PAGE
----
Respiratory syncytial virus and other respiratory viruses during the first 3 months of life promote a local TH2-like response

2.50
Hdl Handle:
http://hdl.handle.net/2336/65222
Title:
Respiratory syncytial virus and other respiratory viruses during the first 3 months of life promote a local TH2-like response
Authors:
Kristjansson, Sigurdur; Bjarnarson, Stefania P; Wennergren, Göran; Palsdottir, Aslaug H; Arnadottir, Thorgerdur; Haraldsson, Asgeir; Jonsdottir, Ingileif
Citation:
J. Allergy Clin. Immunol. 2005, 116(4):805-11
Issue Date:
1-Oct-2005
Abstract:
BACKGROUND: Respiratory syncytial virus (RSV) infections during infancy are considered to be a risk factor for developing asthma and possibly allergic sensitization. OBJECTIVE: The aim of this study was to investigate the cytokines, chemokines, and eosinophil cationic protein in the nasopharyngeal secretions of infants < or = 7 months of age with RSV infections or other respiratory viral infections and healthy infants as controls. Groups were also analyzed according to age, < or = 3 months and >3 months, and the levels were compared within and between groups. RESULTS: Thirty-nine infants with RSV, 9 with influenza or parainfluenza virus infections and 50 controls with no history of infections, were enrolled in the study. The RSV-infected infants had significantly higher levels of IL-4; macrophage inflammatory protein 1beta, a chemoattractant for T cells; and eosinophil cationic protein in nasopharyngeal secretions compared with the control group. The levels of the TH2 cytokine IL-4 were significantly higher in RSV-infected infants < or = months of age compared with RSV-infected infants >3 months of age. In infants < or = 3 months of age, infections with influenza or parainfluenza virus caused TH2-like responses similar to those produced by RSV. CONCLUSION: Infections with RSV as well as with influenza and parainfluenza virus during early infancy preferentially promote a TH2-like response in the nose with local production of IL-4, IL-5, and macrophage inflammatory protein 1beta and infiltration and activation of eosinophils.
Description:
To access publisher full text version of this article. Please click on the hyperlink in Additional Links field
Additional Links:
http://www.sciencedirect.com/science/article/B6WH4-4GY86XD-3/2/f563d3dd26777042cc19f90b419f6e49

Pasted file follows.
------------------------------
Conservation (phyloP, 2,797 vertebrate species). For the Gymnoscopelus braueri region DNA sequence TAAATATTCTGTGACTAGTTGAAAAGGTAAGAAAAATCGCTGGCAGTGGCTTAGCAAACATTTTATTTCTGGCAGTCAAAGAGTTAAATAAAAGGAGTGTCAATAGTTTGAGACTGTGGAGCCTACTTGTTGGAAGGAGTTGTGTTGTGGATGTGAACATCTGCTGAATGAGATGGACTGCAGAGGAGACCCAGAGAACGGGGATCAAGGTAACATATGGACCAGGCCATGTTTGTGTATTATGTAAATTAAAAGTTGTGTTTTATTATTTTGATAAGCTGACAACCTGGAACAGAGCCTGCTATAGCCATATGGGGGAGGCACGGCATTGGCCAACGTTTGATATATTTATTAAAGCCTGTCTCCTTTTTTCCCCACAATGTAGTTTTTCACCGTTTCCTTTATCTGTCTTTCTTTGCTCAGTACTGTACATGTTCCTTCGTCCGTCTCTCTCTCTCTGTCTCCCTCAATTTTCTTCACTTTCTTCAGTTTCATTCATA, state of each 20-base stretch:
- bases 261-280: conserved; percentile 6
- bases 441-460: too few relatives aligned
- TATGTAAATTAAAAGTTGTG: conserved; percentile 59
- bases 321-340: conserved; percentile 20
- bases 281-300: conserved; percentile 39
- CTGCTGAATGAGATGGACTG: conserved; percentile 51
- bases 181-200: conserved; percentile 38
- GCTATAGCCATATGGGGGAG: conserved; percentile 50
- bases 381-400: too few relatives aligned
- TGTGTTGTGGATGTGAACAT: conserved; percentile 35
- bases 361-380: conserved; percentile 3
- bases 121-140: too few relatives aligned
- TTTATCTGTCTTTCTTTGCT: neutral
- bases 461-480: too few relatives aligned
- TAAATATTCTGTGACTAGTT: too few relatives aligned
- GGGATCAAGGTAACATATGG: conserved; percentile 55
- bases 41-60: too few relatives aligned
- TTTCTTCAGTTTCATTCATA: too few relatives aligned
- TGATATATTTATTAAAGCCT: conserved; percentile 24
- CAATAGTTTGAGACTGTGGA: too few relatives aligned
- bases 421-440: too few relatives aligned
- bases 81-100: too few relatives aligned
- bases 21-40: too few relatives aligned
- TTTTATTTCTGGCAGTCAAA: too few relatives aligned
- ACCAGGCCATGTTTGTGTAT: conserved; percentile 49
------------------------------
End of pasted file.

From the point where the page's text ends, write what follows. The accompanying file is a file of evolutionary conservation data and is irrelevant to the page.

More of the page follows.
Full metadata record

DC FieldValue Language
dc.contributor.authorKristjansson, Sigurdur-
dc.contributor.authorBjarnarson, Stefania P-
dc.contributor.authorWennergren, Göran-
dc.contributor.authorPalsdottir, Aslaug H-
dc.contributor.authorArnadottir, Thorgerdur-
dc.contributor.authorHaraldsson, Asgeir-
dc.contributor.authorJonsdottir, Ingileif-
dc.date.accessioned2009-04-17T09:43:47Z-
dc.date.available2009-04-17T09:43:47Z-
dc.date.issued2005-10-01-
dc.date.submitted2009-04-17-
dc.identifier.citationJ. Allergy Clin. Immunol. 2005, 116(4):805-11en
dc.identifier.issn0091-6749-
dc.identifier.pmid16210054-
dc.identifier.doi10.1016/j.jaci.2005.07.012-
dc.identifier.urihttp://hdl.handle.net/2336/65222-
dc.descriptionTo access publisher full text version of this article. Please click on the hyperlink in Additional Links fielden
dc.description.abstractBACKGROUND: Respiratory syncytial virus (RSV) infections during infancy are considered to be a risk factor for developing asthma and possibly allergic sensitization. OBJECTIVE: The aim of this study was to investigate the cytokines, chemokines, and eosinophil cationic protein in the nasopharyngeal secretions of infants < or = 7 months of age with RSV infections or other respiratory viral infections and healthy infants as controls. Groups were also analyzed according to age, < or = 3 months and >3 months, and the levels were compared within and between groups. RESULTS: Thirty-nine infants with RSV, 9 with influenza or parainfluenza virus infections and 50 controls with no history of infections, were enrolled in the study. The RSV-infected infants had significantly higher levels of IL-4; macrophage inflammatory protein 1beta, a chemoattractant for T cells; and eosinophil cationic protein in nasopharyngeal secretions compared with the control group. The levels of the TH2 cytokine IL-4 were significantly higher in RSV-infected infants < or = months of age compared with RSV-infected infants >3 months of age. In infants < or = 3 months of age, infections with influenza or parainfluenza virus caused TH2-like responses similar to those produced by RSV. CONCLUSION: Infections with RSV as well as with influenza and parainfluenza virus during early infancy preferentially promote a TH2-like response in the nose with local production of IL-4, IL-5, and macrophage inflammatory protein 1beta and infiltration and activation of eosinophils.en
dc.language.isoenen
dc.publisherMosbyen
dc.relation.urlhttp://www.sciencedirect.com/science/article/B6WH4-4GY86XD-3/2/f563d3dd26777042cc19f90b419f6e49en
dc.subject.meshAge Factorsen
dc.subject.meshCase-Control Studiesen
dc.subject.meshChemokinesen
dc.subject.meshCytokinesen
dc.subject.meshEosinophil Cationic Proteinen
dc.subject.meshEosinophilsen
dc.subject.meshFemaleen
dc.subject.meshHumansen
dc.subject.meshInfanten
dc.subject.meshInfant, Newbornen
dc.subject.meshLeukocyte Counten
dc.subject.meshMaleen
dc.subject.meshRespiratory Syncytial Virus Infectionsen
dc.subject.meshRespiratory Syncytial Virus, Humanen
dc.subject.meshRespiratory Tract Infectionsen
dc.subject.meshTh2 Cellsen
dc.titleRespiratory syncytial virus and other respiratory viruses during the first 3 months of life promote a local TH2-like responseen
dc.typeArticleen
dc.contributor.departmentChildren's Hospital Iceland, Reykjavik, Iceland. sig@landspitali.isen
dc.identifier.journalJournal of allergy and clinical immunologyen

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